Voltage (e.g. 19V)

When purchasing a replacement power supply or adapter, it's essential that you choose one with same voltage as the input voltage printed on the device or within the user manual.

For instance, if your device (such as a laptop) specifies 19V input, you should aim to replace with a like for like adapter that provides 19V of power. Not doing so could cause permenant damage to your device.

While this is all straight forward, there are a few caveats. Most devices allow a small tolerance of 1V either side of the original input rating. So if you have an 18V, 18.5V, 19.5 or 20V adapter for your 19V device, it will be safe to use. 

In the unlikely scenario you've identified your device through our smart search and find a replacement product has a different voltage rating, please get in touch to speak to a member of the team who will be happy to help.

Amperage (e.g. 3.5A)

Amperage is usually displayed on a charger by A or Ah symbols. In a nutshell, the Amps rating on a power supply, charger or adapter explains the maximum amount of current that it can safely provide in an hour.

Any amperage of charger rated above what's required for your device is safe to use with your device, providing the PSU voltage is the same as the input voltage or within a tolerance of 1 volt.

For instance, if your device (e.g. a laptop) is rated as 3.5A, it's acceptable to use a higher rated power adapter as the amperage of the adapter displays the maximum current it is able to provide, and your device will only ever draw the amount that it needs.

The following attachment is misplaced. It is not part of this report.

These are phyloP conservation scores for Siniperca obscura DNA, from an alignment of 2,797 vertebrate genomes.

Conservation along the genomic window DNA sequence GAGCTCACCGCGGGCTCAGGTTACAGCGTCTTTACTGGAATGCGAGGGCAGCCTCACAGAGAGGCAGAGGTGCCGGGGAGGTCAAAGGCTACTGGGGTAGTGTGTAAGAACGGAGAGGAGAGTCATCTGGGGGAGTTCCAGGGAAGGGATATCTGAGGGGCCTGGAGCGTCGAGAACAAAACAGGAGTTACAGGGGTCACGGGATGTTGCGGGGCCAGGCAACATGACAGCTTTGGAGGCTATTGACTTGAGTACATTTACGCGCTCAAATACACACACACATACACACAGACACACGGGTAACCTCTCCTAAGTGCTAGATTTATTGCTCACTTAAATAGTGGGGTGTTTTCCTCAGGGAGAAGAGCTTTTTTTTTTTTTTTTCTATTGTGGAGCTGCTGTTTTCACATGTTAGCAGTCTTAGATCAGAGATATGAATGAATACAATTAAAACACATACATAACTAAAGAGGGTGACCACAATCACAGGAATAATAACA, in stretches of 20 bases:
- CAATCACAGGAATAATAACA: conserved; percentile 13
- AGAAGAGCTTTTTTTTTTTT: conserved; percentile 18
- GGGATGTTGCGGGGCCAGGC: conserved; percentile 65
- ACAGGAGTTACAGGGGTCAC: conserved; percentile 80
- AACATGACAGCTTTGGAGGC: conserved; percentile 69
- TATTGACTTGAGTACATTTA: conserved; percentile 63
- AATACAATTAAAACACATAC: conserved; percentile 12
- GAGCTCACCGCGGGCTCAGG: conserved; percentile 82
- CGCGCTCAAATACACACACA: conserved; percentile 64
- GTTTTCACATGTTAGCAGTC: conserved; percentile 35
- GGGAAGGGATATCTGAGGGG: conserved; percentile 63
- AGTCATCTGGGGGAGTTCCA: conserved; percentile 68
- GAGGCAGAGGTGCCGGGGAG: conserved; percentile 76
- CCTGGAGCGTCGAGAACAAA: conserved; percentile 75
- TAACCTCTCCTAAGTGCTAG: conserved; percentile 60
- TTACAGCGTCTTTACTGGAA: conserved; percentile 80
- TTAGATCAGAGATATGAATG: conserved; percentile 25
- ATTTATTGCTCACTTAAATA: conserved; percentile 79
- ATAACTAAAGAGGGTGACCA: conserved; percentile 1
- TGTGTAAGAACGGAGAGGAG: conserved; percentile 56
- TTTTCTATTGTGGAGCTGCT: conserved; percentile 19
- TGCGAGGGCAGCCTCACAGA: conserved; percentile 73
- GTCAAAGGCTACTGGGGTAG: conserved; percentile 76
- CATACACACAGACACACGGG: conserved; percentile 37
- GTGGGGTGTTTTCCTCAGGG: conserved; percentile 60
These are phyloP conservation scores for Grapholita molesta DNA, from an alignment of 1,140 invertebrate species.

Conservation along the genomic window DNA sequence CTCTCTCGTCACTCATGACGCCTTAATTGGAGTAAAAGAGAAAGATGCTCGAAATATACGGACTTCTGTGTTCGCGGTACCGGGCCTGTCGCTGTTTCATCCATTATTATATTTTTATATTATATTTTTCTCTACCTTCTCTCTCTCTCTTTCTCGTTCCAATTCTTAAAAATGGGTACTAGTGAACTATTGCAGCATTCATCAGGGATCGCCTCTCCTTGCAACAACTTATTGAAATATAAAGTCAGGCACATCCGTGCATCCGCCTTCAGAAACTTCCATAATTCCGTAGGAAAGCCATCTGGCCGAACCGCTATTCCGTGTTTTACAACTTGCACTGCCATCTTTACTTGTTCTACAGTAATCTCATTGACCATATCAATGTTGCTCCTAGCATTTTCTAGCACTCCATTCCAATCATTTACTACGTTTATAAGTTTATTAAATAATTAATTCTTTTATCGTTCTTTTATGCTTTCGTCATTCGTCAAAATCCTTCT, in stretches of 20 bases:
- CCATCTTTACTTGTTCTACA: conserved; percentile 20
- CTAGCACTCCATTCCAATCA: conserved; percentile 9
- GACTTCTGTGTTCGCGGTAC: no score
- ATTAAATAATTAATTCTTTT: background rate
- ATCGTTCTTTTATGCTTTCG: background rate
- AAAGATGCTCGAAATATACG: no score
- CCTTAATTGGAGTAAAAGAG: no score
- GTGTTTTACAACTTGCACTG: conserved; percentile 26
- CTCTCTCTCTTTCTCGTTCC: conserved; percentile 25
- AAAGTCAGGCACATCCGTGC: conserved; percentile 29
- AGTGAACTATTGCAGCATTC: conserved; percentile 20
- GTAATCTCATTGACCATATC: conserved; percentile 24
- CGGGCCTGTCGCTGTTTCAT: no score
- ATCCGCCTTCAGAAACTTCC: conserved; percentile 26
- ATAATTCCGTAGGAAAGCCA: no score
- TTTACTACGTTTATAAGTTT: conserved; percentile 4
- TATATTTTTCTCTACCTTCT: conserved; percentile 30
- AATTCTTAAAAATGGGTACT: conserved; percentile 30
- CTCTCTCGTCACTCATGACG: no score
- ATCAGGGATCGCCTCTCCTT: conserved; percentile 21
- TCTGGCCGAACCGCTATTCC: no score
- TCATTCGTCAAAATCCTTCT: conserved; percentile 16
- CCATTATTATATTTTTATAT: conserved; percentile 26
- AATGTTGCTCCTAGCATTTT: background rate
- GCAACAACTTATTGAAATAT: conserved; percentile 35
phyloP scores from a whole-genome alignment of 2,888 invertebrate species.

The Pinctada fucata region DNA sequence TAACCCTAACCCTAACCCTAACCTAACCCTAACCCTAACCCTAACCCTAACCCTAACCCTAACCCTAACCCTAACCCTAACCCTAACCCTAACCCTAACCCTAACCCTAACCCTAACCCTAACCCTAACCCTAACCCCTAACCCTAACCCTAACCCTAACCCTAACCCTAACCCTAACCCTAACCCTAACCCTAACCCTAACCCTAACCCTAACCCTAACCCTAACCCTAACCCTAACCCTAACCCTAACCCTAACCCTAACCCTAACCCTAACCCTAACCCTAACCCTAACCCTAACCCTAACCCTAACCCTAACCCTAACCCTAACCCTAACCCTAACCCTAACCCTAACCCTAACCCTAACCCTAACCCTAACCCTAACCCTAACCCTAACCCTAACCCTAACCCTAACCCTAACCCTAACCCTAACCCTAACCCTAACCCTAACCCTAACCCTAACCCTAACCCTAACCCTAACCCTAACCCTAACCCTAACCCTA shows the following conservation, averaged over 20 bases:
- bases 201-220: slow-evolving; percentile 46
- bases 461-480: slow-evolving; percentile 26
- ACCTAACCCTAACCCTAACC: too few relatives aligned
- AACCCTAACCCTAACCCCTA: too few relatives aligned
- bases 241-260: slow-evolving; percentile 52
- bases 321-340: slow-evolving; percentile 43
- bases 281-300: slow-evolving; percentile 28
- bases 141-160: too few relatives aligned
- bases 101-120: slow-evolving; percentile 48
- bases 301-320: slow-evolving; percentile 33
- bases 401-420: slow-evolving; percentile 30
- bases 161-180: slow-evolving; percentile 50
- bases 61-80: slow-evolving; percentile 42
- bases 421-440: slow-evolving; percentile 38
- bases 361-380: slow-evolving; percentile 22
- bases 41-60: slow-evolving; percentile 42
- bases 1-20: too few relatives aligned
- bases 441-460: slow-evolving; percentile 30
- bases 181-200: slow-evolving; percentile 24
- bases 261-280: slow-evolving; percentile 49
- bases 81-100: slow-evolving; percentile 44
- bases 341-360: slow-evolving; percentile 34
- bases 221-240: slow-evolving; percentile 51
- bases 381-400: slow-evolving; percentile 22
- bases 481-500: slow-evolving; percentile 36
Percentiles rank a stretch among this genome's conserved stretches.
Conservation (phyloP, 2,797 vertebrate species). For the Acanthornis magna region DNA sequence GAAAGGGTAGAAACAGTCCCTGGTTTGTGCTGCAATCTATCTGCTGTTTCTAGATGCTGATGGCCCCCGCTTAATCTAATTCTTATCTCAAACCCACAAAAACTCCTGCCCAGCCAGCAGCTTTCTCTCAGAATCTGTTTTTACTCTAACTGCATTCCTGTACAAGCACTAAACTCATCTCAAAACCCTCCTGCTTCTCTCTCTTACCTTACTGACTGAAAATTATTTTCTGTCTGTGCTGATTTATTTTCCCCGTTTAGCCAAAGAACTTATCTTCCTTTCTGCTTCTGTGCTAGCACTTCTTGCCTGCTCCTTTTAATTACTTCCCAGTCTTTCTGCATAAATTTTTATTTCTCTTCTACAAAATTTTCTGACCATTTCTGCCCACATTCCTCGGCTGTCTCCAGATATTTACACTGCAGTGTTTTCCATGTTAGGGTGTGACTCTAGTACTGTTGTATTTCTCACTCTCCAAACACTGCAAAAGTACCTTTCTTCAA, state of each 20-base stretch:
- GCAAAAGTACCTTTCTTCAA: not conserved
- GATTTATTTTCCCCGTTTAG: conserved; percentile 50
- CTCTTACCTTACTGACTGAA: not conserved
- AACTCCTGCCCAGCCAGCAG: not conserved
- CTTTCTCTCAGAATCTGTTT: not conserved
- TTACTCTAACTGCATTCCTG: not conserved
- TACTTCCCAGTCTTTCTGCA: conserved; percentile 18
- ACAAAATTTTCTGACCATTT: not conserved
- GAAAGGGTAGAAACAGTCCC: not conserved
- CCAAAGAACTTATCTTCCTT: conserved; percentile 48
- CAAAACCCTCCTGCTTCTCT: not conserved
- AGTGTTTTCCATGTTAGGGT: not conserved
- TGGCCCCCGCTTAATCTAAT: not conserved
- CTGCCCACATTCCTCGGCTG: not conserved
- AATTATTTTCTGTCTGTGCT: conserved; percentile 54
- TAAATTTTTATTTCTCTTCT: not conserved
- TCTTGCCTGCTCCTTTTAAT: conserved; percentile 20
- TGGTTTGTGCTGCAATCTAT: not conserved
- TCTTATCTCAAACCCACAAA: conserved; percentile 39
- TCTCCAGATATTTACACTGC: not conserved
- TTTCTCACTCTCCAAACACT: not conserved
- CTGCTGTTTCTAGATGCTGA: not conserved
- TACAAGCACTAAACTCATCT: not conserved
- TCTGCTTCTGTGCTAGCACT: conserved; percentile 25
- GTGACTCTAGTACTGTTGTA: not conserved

Conversely, if you use an adapter with a lower amperage than the device specifies, it may take longer than expected to charge or have the potential to cause your device to malfunction or overheat.

As we've mentioned, our power supplies are designed to be a precise replacement for your original bundled charger or adapter, but if you have any specific questions please do get in touch and we'll be happy to advise.

Wattage (e.g. 60W)

The Watts or W rating on a power supply is used to explain the maximum of power that the power supply is able to deliver.

We don't list the wattage of our power supplies on the website, but calculating the wattage of a power supply can be achieved with a very simple calculation:

Simply multiply the Amperage with the Voltage, e.g. 30A (Amps) x 5V (Volts) = 150W (Watts).

The above example demonstrates the maximum wattage able to be provided by the power supply. For most devices, it's safe to use a charger or adapter with a higher wattage (W) rating, as the device will only draw the amount of power it needs to run effectively. With that in mind, voltage is the essential factor and again should be the same or within a tolerance of 1 volt.